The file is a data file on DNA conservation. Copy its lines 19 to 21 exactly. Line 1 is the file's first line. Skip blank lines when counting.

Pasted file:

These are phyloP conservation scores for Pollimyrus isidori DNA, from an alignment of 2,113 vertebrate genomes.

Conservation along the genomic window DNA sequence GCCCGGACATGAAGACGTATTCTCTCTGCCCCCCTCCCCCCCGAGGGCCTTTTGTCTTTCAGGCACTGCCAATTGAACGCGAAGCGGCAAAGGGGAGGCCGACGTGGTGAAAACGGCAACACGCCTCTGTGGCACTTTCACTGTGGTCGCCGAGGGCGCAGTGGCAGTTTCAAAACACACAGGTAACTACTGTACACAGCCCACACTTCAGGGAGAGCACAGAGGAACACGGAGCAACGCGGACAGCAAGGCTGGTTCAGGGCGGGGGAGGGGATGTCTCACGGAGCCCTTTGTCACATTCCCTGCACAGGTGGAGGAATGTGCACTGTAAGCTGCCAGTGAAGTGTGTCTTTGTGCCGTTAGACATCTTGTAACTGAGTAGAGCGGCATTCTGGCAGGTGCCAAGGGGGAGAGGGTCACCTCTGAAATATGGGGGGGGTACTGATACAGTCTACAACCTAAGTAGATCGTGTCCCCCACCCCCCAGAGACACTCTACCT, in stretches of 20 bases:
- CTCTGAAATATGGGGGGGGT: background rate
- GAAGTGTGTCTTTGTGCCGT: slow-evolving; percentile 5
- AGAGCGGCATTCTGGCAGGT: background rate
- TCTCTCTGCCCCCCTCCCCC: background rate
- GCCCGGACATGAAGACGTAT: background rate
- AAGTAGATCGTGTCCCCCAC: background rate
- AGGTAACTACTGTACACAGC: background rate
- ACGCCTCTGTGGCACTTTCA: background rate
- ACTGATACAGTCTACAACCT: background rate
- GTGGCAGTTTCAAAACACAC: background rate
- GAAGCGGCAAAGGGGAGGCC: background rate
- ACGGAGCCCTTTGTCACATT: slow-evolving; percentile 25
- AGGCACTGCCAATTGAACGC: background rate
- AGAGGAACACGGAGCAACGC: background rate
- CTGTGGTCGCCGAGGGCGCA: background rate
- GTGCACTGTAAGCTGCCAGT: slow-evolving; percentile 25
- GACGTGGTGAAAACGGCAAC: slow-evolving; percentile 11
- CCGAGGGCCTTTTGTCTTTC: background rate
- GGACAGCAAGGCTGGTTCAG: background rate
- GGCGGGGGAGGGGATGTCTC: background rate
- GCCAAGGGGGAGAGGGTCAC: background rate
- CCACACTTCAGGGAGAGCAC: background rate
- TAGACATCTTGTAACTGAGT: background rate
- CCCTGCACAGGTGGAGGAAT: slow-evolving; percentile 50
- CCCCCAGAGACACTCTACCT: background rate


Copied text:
- GACGTGGTGAAAACGGCAAC: slow-evolving; percentile 11
- CCGAGGGCCTTTTGTCTTTC: background rate
- GGACAGCAAGGCTGGTTCAG: background rate